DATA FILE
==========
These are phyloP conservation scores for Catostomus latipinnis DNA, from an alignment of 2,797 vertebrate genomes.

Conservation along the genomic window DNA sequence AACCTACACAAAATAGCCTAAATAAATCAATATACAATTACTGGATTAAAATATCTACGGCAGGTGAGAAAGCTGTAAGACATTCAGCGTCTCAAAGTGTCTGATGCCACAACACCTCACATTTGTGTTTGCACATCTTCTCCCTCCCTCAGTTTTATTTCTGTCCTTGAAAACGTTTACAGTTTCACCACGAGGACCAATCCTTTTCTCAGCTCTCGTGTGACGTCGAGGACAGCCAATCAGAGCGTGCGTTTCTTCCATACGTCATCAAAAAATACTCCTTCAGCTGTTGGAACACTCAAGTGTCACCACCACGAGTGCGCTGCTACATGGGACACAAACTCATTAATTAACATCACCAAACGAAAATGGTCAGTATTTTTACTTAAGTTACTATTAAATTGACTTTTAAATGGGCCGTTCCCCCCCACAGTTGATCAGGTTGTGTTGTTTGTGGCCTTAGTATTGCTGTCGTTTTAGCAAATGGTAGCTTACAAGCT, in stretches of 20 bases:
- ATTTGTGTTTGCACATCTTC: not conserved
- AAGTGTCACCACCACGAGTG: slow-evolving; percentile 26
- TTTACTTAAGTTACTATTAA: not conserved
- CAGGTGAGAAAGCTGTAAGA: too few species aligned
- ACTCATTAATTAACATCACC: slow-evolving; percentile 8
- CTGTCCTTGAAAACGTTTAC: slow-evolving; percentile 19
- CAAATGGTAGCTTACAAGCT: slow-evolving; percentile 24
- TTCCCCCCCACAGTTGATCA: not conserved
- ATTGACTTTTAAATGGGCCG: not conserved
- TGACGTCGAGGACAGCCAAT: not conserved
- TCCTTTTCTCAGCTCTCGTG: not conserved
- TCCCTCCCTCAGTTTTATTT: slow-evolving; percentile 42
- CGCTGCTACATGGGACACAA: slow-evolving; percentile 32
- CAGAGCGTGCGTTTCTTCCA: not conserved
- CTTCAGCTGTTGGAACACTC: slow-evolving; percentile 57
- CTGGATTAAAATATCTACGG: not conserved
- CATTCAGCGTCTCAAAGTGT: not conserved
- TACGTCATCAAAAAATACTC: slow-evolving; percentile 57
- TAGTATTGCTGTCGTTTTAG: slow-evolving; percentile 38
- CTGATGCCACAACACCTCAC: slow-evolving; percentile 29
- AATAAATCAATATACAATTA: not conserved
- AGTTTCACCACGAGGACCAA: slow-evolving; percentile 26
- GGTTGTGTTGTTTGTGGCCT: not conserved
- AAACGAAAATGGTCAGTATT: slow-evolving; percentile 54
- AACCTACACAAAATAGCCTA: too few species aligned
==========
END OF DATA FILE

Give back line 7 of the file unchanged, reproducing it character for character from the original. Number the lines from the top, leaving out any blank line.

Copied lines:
- ACTCATTAATTAACATCACC: slow-evolving; percentile 8